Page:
In a move aimed at making India a hub of global arbitration, the Centre on Wednesday introduced a bill in the Lok Sabha to set up an independent and autonomous regime for institutionalised domestic and international arbitration.
The New Delhi International Arbitration Centre (NDIAC) Bill, 2019, seeks to replace an ordinance of the same title promulgated by the government in March this year. The ordinance was necessitated as a similar bill passed by the lower house on January 4 this year that lapsed with the dissolution of the 16th Lok Sabha.
The bill, moved in the Lok Sabha by Union Law Minister Ravi Shankar Prasad, provides for establishment of the NDIAC to conduct arbitration, mediation and conciliation proceedings. It also seeks to declare NDIAC as an institution of national importance.
The NDIAC, as per the bill, would be an independent and autonomous body meant to conduct institutional arbitration. The bill provides for acquisition and transfer of undertakings of the International Centre for Alternative Dispute Resolution (ICADR) to the NDIAC.
The proposed legislation is in keeping with the recommendations of a 10-member committee that was set up by the law ministry to suggest ways to revamp the arbitration mechanism in India. The panel, headed by Justice B.N. Srikrishna, had taken a dim view of the working of the ICADR, which has carried out only around 20 arbitrations in over two decades. The committee suggested that the ICADR, which was set up in 1995, should be declared an institute of national importance, taken over by a stature and revamped to become a globally competitive institution.
The NDIAC would comprise seven members, and its chairperson has to be a retired judge of the Supreme Court or the high court or an eminent person with special knowledge and experience in the conduct or administration of arbitration. Two of its members have to be eminent persons having substantial knowledge and experience in institutional arbitration. The Centre would have three ex-officio members, including a nominee from the Ministry of Finance and a CEO who would be responsible for day-to-day administration. There would also be a representative from a recognised body of commerce and industry, appointed as a part-time member, on a rotational basis.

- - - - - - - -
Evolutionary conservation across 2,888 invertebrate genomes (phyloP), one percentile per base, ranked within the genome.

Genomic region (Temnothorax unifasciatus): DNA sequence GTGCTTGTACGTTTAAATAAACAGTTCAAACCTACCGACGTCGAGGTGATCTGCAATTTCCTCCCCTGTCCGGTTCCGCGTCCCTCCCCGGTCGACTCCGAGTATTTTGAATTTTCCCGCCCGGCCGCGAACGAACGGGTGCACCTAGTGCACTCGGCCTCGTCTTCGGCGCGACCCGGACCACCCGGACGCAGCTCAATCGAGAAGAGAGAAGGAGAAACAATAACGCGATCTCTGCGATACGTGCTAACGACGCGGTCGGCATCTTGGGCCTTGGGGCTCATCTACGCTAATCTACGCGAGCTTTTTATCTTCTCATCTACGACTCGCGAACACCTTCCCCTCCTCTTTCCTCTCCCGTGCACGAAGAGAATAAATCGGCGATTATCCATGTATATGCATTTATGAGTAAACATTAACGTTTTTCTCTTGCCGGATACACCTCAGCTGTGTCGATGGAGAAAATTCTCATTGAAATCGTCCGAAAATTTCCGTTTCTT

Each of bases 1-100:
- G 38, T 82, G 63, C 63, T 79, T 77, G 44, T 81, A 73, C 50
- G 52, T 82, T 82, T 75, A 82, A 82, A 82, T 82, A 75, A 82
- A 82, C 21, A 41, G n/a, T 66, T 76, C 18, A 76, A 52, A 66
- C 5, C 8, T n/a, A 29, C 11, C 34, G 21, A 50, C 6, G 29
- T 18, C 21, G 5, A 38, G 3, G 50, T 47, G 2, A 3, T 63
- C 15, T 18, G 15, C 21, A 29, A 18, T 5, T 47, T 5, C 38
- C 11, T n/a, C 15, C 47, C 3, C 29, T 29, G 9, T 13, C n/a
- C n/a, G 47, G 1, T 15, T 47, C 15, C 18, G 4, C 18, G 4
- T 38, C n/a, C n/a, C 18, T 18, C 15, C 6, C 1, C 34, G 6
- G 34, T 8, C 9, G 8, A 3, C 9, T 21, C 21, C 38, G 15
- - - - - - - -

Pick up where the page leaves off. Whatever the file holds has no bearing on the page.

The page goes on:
The key objectives of the NDIAC include promoting research, providing training and organising conferences and seminars in alternative dispute resolution matters, providing facilities and administrative assistance for the conduct of arbitration, mediation and conciliation proceedings, and maintaining a panel of accredited arbitrators, mediators and conciliators.
The important functions of the NDIAC include facilitating conduct of arbitration and conciliation in a professional, timely and cost-effective manner, and promoting studies in the field of alternative dispute resolution.